In medicine, knowledge is power and the information and knowledge gained from medical imaging have transformed the way medicine is practiced in less than a generation. Advances in X-ray imaging have evolved dramatically and span simple projection X-ray examinations to sophisticated 3-D techniques (computed tomography or ‘CT’) to fluoroscopy, which features dynamic images helpful in both diagnosing and treating certain conditions.
These advances mean that we can find problems earlier, when a treatment is most likely to be successful. As a pediatrician and a cardiologist, I have relied upon these increasingly accurate tests, and seen firsthand their life-saving benefits among my patients.
With these technological gains, however, comes a cost. X-ray exams use ionizing radiation, and CT and fluoroscopy require a relatively higher dose than plain X-rays. This radiation, if excessive, has been associated with an increased risk of cancer. This risk is slight – and is far outweighed by the benefits for a patient in need of a diagnosis or effective treatment plan. But it is real and compels us to be proactive about reducing patients’ exposure as much as possible, without jeopardizing the diagnostic quality of the exam.
Nowhere is this responsibility more important than in children. Children have a higher sensitivity to radiation dose, and a longer lifetime over which the risk of cancer can accumulate. Thus, it is imperative that clinicians use X-ray procedures only when necessary, and at settings that ensure the dose is ‘right sized’ for these smaller patients.
There are two ways that children’s exposure can be reduced. The first is by ensuring that X-ray exams and procedures are only ordered when they are clinically necessary. Medical professionals do their best to choose the right exams for their patients and are influenced by several factors including regional or institutional expertise. When appropriate, alternatives to X-ray procedures, such as ultrasound and magnetic resonance imaging (MRI) should be considered.
The other way to limit exposure is to add dose reduction features to the imaging equipment itself. Special equipment settings and techniques can optimize the amount of radiation a patient receives. FDA works closely with equipment manufacturers in our mission to ensure that the devices they manufacture are safe and effective.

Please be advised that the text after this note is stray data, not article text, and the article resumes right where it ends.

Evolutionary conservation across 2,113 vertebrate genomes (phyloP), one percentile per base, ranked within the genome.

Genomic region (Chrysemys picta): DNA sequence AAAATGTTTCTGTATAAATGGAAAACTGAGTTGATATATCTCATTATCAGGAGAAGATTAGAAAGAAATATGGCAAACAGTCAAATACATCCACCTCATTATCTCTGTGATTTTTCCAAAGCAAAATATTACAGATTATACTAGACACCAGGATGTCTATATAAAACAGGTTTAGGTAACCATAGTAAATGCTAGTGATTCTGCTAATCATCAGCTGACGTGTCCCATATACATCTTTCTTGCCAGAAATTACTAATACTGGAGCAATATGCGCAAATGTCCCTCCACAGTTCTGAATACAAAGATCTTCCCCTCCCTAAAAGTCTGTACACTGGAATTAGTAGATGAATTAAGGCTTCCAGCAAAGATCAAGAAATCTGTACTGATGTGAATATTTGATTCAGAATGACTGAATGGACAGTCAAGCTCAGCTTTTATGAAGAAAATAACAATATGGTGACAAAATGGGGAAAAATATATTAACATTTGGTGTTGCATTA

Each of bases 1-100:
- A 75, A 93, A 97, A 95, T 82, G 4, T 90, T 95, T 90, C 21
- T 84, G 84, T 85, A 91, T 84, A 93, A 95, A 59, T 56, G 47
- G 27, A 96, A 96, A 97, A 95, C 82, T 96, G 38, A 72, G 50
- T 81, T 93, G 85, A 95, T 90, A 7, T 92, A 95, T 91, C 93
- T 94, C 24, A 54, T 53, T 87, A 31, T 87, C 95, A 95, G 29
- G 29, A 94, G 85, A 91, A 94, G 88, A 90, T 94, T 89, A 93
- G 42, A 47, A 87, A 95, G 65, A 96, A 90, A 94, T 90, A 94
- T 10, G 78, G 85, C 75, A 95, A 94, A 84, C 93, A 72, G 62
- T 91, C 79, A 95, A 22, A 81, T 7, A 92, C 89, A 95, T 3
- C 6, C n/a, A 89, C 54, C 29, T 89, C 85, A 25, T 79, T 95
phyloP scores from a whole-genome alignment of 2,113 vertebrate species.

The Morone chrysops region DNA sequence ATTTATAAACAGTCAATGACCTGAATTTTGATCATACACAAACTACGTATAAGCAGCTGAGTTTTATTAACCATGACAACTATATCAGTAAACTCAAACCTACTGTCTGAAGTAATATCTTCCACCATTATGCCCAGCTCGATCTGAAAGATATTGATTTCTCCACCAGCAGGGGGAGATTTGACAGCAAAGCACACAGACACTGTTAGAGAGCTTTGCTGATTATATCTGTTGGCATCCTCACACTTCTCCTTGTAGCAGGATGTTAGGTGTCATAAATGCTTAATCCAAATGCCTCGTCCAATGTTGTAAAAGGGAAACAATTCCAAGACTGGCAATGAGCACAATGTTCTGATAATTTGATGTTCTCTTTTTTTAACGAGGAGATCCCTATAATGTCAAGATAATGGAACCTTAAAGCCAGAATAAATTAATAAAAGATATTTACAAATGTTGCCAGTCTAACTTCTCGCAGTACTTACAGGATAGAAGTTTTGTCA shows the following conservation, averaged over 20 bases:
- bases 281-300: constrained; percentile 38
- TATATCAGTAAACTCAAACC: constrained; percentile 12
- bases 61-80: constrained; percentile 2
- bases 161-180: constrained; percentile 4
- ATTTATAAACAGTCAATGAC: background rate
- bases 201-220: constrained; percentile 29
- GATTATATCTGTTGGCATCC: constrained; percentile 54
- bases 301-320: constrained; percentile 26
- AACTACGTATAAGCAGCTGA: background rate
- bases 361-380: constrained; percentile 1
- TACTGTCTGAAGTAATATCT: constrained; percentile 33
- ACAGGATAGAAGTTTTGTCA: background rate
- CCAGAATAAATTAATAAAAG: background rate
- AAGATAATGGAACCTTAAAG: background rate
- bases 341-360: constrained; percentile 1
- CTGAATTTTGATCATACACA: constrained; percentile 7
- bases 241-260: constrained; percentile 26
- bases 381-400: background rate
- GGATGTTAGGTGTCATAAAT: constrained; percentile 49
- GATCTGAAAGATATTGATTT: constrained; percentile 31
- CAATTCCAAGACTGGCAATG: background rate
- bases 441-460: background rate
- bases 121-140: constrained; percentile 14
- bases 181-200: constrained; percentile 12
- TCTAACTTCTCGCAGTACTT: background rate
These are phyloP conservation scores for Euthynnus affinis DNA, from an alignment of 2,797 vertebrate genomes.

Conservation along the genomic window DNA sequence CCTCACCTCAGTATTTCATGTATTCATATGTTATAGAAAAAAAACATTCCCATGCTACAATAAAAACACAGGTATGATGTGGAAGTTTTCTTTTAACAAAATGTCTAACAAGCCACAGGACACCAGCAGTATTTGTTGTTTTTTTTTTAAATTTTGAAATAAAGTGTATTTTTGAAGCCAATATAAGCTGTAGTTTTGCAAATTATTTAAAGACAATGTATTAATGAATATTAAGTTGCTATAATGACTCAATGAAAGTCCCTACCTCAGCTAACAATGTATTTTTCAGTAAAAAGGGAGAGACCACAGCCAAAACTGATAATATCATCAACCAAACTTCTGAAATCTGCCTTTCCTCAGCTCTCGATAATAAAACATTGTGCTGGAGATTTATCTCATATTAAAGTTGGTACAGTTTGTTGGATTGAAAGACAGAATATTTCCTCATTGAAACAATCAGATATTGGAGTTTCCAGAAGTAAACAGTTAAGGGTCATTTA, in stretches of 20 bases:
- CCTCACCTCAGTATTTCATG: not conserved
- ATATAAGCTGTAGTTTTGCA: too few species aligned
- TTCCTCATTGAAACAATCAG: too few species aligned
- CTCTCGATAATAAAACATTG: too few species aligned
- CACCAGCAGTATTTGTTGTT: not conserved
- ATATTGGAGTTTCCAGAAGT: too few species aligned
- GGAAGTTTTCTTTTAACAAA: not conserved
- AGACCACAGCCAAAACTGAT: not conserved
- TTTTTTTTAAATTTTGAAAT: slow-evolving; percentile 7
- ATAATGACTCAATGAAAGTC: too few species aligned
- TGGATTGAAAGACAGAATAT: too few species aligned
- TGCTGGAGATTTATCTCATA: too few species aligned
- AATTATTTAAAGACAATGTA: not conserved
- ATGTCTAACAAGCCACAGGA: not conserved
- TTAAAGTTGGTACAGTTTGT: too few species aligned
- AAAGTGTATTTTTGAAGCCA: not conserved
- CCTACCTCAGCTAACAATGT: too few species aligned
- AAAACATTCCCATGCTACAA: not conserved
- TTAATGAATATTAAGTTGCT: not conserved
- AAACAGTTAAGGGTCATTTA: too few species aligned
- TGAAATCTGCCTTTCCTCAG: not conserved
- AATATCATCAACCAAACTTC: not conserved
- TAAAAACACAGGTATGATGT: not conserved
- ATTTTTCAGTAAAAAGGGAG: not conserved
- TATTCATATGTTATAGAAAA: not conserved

In fact, X-ray manufacturers, FDA, health care providers, medical physicists and many others have collaborated for years to develop dose reduction tools and put them to work on behalf of patients. Many new technologies have emerged through these interactions and been adopted by industry and imaging professionals.
As a clinician, I know that even more can be done. On Nov. 28, 2017, FDA published a final guidance titled “Pediatric Information for X-ray Imaging Device Premarket Notifications.” This guidance recommends that manufacturers include dose reduction features in their equipment designs and pediatric resources when they develop and manufacture X-ray equipment.
What’s more, we suggest that industry ensure that these tools are straightforward to implement and that clear, understandable instructions on how to optimize dose should be easy for imaging staff to find and use. These recommendations, while significant and capable of making an important difference in the amount of radiation pediatric patients receive, also strike the right balance between safety and burden to manufacturers.
Clearly, FDA does not wish to signal that children should not receive X-ray imaging exams. There are clinical questions that only X-rays, CTs, and fluoroscopy can answer or can answer better than other options. But as experience has taught us, if a clinician determines that an X-ray scan is needed, it can be and should be optimized for children.
Vasum Peiris, M.D., M.P.H., is Chief Medical Officer for Pediatrics and Special Populations, in FDA’s Center for Devices and Radiological Health